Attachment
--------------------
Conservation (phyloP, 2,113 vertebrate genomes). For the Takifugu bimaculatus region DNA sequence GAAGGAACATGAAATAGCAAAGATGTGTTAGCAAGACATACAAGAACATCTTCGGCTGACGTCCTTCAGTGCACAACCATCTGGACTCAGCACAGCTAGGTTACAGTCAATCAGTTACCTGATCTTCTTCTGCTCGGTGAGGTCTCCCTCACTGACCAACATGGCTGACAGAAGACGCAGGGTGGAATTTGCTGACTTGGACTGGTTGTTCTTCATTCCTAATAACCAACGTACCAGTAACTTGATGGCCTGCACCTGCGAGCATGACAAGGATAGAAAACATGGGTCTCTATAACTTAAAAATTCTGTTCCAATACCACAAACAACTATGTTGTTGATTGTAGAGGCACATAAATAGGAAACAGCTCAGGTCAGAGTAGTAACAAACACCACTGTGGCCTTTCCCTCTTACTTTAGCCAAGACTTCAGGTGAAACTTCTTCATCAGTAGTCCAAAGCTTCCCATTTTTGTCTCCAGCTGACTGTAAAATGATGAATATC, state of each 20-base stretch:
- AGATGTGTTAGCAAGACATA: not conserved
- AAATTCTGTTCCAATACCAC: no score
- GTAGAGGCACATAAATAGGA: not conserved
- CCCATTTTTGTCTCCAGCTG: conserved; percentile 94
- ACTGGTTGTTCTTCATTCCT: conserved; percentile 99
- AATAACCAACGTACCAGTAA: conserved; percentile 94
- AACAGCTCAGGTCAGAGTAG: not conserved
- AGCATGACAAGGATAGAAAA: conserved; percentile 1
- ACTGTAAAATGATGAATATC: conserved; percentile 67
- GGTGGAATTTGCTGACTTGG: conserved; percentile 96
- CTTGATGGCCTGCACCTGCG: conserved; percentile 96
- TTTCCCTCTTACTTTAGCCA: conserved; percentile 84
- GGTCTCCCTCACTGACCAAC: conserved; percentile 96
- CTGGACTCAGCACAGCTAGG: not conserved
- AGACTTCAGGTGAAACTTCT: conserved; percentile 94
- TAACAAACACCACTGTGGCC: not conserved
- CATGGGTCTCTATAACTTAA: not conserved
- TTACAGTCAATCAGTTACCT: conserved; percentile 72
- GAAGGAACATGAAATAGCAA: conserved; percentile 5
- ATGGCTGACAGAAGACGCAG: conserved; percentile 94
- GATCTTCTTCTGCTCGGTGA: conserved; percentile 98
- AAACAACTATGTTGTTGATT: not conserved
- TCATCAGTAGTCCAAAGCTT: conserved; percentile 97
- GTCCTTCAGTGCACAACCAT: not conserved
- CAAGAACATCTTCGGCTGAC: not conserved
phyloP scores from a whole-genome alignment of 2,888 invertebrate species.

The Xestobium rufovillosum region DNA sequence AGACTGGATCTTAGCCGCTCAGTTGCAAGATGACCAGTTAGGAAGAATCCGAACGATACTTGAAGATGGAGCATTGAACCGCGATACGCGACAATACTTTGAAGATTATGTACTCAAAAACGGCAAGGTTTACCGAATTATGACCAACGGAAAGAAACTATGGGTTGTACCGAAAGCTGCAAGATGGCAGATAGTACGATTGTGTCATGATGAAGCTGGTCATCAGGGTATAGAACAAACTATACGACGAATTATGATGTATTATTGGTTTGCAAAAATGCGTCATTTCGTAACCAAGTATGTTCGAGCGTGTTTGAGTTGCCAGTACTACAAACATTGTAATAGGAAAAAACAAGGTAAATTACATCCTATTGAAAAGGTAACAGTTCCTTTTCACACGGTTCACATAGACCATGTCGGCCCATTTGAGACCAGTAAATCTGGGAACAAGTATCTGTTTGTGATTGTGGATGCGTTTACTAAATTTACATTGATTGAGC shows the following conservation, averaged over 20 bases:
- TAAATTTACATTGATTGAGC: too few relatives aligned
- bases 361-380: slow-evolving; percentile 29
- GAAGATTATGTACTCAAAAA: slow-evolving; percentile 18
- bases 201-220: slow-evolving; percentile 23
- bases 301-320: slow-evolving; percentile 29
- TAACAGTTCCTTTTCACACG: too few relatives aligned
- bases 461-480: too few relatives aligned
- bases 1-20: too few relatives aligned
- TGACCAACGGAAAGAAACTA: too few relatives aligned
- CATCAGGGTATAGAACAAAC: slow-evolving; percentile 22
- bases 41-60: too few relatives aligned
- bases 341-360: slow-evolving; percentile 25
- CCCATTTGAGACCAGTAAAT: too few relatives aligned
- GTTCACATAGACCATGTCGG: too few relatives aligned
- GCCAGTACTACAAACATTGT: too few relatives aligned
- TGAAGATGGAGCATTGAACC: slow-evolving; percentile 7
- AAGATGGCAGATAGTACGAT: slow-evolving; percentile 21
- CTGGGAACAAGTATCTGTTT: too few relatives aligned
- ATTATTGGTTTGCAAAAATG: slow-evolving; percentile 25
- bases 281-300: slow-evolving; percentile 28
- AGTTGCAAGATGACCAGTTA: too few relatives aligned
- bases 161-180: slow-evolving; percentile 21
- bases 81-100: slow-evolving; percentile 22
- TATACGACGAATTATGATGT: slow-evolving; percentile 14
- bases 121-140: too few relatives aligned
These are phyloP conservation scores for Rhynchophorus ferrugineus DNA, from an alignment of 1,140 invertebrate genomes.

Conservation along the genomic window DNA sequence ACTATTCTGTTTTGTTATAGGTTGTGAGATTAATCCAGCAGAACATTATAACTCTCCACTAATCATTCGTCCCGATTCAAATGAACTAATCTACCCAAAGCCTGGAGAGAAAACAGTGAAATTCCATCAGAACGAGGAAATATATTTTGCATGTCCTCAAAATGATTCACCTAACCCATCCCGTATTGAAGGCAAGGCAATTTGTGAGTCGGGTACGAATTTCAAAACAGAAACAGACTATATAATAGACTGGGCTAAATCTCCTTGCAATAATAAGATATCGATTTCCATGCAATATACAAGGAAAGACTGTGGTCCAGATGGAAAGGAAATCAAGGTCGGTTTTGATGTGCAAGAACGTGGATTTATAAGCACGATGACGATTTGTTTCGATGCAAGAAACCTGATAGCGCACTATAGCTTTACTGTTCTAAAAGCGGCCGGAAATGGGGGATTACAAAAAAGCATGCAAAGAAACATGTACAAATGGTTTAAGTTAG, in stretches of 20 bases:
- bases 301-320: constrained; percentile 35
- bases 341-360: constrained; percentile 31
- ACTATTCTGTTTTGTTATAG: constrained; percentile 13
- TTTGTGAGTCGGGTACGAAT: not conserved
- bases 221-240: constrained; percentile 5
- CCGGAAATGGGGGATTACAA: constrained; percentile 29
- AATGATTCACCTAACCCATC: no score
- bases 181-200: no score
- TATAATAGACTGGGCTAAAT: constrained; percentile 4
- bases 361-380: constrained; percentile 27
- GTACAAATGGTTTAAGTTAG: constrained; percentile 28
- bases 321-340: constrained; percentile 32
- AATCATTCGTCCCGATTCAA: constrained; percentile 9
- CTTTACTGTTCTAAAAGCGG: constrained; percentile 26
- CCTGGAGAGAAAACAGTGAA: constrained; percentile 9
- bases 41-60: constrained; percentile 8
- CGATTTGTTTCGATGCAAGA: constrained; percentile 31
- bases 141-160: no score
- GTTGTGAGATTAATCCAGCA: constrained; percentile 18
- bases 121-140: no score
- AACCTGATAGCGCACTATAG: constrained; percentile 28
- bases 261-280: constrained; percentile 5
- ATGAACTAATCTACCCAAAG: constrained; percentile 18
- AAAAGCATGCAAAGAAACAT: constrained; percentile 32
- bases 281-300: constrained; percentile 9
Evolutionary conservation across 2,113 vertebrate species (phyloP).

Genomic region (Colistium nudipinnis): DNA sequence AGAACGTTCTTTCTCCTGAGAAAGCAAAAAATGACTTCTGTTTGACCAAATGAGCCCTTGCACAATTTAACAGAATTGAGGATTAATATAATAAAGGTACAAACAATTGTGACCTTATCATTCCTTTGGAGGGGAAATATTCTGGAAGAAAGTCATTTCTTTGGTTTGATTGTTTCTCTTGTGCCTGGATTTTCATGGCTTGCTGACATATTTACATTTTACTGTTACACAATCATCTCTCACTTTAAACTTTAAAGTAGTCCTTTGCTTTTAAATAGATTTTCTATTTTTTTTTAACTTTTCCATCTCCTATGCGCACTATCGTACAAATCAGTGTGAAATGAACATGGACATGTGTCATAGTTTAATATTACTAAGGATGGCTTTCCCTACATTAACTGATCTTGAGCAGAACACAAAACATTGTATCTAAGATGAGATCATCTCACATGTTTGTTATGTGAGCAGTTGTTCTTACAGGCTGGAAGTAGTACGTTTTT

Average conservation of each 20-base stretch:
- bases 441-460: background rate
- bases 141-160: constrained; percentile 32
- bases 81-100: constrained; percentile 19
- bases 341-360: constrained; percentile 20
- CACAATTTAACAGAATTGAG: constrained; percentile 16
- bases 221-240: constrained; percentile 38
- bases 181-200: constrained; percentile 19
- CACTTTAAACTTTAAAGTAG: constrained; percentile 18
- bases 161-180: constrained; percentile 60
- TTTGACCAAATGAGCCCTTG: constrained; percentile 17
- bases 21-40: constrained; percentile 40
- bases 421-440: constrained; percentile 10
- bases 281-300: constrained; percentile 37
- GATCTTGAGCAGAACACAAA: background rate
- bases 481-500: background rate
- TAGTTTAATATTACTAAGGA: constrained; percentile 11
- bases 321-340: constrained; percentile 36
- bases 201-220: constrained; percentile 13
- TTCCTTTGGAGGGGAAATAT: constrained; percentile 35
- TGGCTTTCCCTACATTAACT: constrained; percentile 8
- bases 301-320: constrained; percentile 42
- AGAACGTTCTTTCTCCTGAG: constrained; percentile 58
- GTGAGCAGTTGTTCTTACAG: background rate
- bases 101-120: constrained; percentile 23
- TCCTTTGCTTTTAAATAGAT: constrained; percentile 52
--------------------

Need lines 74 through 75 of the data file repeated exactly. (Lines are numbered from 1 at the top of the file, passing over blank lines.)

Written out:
- GTTGTGAGATTAATCCAGCA: constrained; percentile 18
- bases 121-140: no score